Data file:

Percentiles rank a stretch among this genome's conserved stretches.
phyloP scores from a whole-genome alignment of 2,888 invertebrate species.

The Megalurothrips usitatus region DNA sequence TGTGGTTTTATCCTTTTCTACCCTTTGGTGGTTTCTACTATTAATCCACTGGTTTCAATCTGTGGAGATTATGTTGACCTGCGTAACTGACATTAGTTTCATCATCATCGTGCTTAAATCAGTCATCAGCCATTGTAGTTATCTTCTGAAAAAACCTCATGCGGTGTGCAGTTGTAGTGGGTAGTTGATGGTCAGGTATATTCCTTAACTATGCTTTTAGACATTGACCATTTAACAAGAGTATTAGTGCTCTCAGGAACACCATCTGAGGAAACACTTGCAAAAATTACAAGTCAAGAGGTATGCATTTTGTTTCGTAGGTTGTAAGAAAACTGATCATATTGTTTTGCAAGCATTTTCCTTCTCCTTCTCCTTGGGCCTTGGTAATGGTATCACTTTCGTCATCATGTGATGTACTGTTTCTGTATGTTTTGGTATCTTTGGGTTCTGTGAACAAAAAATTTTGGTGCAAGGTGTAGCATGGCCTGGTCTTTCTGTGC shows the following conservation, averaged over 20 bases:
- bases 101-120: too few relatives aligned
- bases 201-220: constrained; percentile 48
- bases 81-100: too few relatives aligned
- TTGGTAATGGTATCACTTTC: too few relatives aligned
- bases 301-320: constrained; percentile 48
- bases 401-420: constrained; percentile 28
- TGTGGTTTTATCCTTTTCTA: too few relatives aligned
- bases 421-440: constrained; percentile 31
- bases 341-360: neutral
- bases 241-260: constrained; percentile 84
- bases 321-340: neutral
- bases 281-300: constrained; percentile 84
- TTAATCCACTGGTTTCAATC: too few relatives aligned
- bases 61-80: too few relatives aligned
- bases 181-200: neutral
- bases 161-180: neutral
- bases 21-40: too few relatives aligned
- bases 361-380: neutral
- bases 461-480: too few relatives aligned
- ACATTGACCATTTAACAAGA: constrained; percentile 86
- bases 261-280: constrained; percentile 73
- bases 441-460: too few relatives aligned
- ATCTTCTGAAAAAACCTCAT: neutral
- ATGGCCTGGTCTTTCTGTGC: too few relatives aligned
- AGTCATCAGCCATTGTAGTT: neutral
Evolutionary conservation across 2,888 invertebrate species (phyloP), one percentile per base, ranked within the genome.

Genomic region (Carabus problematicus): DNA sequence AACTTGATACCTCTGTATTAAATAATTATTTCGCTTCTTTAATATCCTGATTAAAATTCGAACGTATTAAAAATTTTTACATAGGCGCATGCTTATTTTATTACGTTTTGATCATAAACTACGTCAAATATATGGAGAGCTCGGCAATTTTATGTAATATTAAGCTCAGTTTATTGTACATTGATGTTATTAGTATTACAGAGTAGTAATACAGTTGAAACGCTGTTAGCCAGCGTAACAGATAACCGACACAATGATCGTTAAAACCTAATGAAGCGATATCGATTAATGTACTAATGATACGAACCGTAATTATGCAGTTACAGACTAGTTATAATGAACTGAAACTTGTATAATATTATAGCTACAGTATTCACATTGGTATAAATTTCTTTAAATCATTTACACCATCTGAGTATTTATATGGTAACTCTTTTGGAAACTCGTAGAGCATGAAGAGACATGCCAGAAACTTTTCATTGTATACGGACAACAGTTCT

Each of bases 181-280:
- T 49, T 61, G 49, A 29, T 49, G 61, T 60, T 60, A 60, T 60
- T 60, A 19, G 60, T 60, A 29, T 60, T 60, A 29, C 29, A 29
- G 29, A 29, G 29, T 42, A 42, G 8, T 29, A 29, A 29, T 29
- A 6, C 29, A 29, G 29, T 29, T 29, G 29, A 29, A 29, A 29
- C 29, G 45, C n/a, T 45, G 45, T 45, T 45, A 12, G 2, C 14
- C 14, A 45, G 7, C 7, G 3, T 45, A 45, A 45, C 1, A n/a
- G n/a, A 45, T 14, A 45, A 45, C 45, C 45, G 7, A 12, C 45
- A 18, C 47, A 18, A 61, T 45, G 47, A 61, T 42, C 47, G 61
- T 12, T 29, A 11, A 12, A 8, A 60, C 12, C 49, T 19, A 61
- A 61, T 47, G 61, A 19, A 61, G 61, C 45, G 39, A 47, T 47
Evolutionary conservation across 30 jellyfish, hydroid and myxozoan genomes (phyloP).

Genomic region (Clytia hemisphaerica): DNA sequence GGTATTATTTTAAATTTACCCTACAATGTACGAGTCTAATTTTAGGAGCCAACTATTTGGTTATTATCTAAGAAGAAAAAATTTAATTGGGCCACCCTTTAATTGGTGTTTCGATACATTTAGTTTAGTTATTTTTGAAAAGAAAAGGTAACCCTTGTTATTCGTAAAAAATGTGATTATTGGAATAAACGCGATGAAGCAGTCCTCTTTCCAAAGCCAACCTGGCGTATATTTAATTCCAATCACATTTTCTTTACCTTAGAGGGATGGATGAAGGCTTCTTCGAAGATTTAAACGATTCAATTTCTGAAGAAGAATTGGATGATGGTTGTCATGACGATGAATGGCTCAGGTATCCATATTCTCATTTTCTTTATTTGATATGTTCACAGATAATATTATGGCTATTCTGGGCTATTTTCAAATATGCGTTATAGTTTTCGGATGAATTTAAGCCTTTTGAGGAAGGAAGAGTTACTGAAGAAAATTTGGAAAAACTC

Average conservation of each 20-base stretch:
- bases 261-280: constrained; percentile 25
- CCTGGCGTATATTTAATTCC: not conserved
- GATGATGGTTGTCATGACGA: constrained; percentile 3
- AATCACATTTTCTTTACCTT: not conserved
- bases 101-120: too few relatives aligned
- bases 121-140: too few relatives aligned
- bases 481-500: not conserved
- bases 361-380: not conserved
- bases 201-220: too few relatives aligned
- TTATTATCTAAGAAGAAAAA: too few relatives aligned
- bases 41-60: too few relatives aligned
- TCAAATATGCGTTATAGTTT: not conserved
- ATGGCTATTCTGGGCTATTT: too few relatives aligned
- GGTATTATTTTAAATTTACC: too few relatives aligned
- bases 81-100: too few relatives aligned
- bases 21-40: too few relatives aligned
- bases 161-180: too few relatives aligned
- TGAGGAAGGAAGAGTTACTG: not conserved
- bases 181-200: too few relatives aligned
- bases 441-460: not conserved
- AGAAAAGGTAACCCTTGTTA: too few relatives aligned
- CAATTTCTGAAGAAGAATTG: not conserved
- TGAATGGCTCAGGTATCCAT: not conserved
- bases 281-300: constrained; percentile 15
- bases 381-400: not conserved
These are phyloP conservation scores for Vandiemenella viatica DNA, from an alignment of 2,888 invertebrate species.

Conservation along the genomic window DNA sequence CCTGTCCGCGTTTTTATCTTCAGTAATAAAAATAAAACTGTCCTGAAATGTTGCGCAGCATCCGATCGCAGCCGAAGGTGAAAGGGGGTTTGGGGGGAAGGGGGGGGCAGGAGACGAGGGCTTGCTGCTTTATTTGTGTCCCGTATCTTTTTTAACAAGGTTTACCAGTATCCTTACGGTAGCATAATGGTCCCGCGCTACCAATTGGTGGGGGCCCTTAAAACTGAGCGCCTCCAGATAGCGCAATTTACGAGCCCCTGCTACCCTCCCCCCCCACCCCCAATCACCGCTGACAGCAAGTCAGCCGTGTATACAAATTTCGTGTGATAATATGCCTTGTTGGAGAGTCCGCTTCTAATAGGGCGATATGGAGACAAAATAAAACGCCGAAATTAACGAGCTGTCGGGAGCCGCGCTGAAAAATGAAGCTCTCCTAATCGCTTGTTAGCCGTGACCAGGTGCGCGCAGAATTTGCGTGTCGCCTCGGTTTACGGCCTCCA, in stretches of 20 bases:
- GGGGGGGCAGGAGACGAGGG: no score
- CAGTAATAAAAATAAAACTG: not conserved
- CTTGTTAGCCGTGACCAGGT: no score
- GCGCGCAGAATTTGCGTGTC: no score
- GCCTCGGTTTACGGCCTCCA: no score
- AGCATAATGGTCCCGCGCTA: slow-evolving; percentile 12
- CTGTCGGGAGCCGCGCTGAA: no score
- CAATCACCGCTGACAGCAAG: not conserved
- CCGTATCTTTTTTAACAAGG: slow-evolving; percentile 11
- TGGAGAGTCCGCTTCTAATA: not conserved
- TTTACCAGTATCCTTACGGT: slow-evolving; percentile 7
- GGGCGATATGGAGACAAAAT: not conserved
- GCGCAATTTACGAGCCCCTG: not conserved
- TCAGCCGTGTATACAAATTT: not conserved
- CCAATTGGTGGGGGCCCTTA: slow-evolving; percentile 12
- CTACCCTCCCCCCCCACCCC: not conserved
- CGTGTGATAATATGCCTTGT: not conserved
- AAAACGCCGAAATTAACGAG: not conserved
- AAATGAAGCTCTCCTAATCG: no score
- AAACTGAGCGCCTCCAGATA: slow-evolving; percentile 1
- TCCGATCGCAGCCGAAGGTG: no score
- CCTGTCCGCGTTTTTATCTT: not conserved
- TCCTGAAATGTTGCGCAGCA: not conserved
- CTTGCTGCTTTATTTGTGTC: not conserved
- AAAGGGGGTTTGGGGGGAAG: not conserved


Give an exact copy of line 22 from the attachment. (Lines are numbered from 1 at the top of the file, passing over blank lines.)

- bases 461-480: too few relatives aligned